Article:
Vote for Volts! Electric vans for your business
Two issues spring to mind when discussion turns to electric vehicles: cost and confidence. Electric vehicles are the future with the government making it clear that the sale of new petrol and diesel vehicles will be banned from 2030. Second hand sales will continue but for how long? Their owners may also find themselves slapped with ever increasing road tax in a bid to encourage the switch to electric.
Painters and decorators will need to equip their businesses with electric vans but will be concerned about the cost – currently up to twice as expensive to buy as their diesel alternatives – and will be worried about being able to travel the distance for the job before they need to re-charge the battery (they call it ‘range anxiety’) and how long that re-charge will take – hours off the road instead of ten minutes at a filling station?
Well, the situation is not as dire as may first be thought. More and more manufacturers are already producing, or planning to release, electric vans and the science of battery charging, not to mention the number of charging points, is improving all the time.
First, let’s see what help the government is offering. A grant is available to help towards the cost of buying an electric car or van. Admittedly, the level of this grant aid is now less generous than originally but it still stands at 35% of the purchase price up to a maximum of £3,000. To be eligible the van must be less than 2,500 kilograms gvw, have CO2 emissions less than 50g/km and can travel at least 60km with zero emissions. Government guidance provides a list of small vans currently eligible although this will be updated.
For larger vans up to 3,500 kilograms gvw the emissions data remains the same but the grant available goes up to a maximum of £6,000. A much longer list of eligible vans is currently on the official guidance (see link at end of article).
Government support is also available for equipping your business with its own charging points. You can get a grant of up to £350 for each of your own charging points up to a maximum of 40 such points (clearly aimed at firms with a fleet to run).
Now, what can you expect from your electric van? The average range of electric vehicles currently on the market is just under 200 miles from a full charge. So if your jobs are predominantly in the local area that should not create too much of a burden.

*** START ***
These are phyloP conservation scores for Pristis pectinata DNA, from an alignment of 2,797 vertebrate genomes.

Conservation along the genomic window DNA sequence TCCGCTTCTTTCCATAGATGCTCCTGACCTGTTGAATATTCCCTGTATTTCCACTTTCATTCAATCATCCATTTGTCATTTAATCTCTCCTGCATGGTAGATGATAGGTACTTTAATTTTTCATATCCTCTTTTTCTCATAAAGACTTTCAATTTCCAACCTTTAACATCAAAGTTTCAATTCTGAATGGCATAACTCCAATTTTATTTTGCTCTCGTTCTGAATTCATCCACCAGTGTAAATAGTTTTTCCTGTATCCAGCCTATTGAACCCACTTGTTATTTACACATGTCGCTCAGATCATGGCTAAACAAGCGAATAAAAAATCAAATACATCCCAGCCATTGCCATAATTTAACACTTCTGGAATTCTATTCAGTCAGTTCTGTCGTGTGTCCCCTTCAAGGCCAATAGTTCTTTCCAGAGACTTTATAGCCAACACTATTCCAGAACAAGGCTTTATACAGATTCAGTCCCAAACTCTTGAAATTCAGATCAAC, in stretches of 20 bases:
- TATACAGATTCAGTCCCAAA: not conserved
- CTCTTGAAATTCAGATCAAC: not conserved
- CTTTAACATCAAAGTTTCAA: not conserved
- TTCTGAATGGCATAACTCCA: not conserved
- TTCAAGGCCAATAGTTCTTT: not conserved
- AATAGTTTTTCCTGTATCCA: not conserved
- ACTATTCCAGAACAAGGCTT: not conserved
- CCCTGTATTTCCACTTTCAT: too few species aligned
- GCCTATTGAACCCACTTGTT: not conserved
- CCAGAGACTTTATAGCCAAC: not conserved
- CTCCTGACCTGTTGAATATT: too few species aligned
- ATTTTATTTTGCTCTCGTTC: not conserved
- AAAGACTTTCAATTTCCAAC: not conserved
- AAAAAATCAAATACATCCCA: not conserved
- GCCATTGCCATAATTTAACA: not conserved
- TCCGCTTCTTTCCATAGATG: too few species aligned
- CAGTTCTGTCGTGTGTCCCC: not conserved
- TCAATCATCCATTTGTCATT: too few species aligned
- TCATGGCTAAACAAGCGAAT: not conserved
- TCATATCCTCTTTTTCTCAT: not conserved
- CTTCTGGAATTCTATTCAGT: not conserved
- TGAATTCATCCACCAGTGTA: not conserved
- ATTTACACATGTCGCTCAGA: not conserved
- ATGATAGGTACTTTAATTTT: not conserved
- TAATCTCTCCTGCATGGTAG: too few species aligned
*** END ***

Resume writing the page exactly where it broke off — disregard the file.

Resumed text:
Batteries are stored beneath the floor so causing no reduction in payload space when compared with diesel equivalents. Because they have fewer moving parts than a conventional engine maintenance costs are reduced. Research suggests that basic running costs of an electric van could be 80% less than that for your average diesel; a saving that could run into thousands of pounds a year.
But where the manufacturers and dealers aim most of their arguments to combat the issue of the cost of buying an electric van is on the savings that accrue under the heading of taxation and other charges. Road tax on electric vans is zero and, if you’re working in London, you will be exempt from the Congestion Charge.
The question that remains is how quick can you re-charge the battery? A full charge, depending on the battery and the charger, could take six hours or, in practical terms, overnight. More rapid chargers that can give you an 80% charge in 30 minutes are now available in a growing number of public locations, including motorway service stations. A home or business charge could cost you about a fiver in electricity costs, maybe £7 to £10 for a public charge – compare that with the cost of a full tank of diesel.
Finally, do you buy new, second hand or lease? As the technology evolves the latest models will be the best equipped but also the most costly. Second hand electric vehicles are now coming onto the market but the battery life and re-charging speeds may be less attractive. Leasing specialist Vanarama has added electric vehicles to its portfolio and offers a home/business charging point as part of the lease arrangement.
It’s time to vote for volts and get some electric wheels! https://www.gov.uk/plug-in-car-van-grants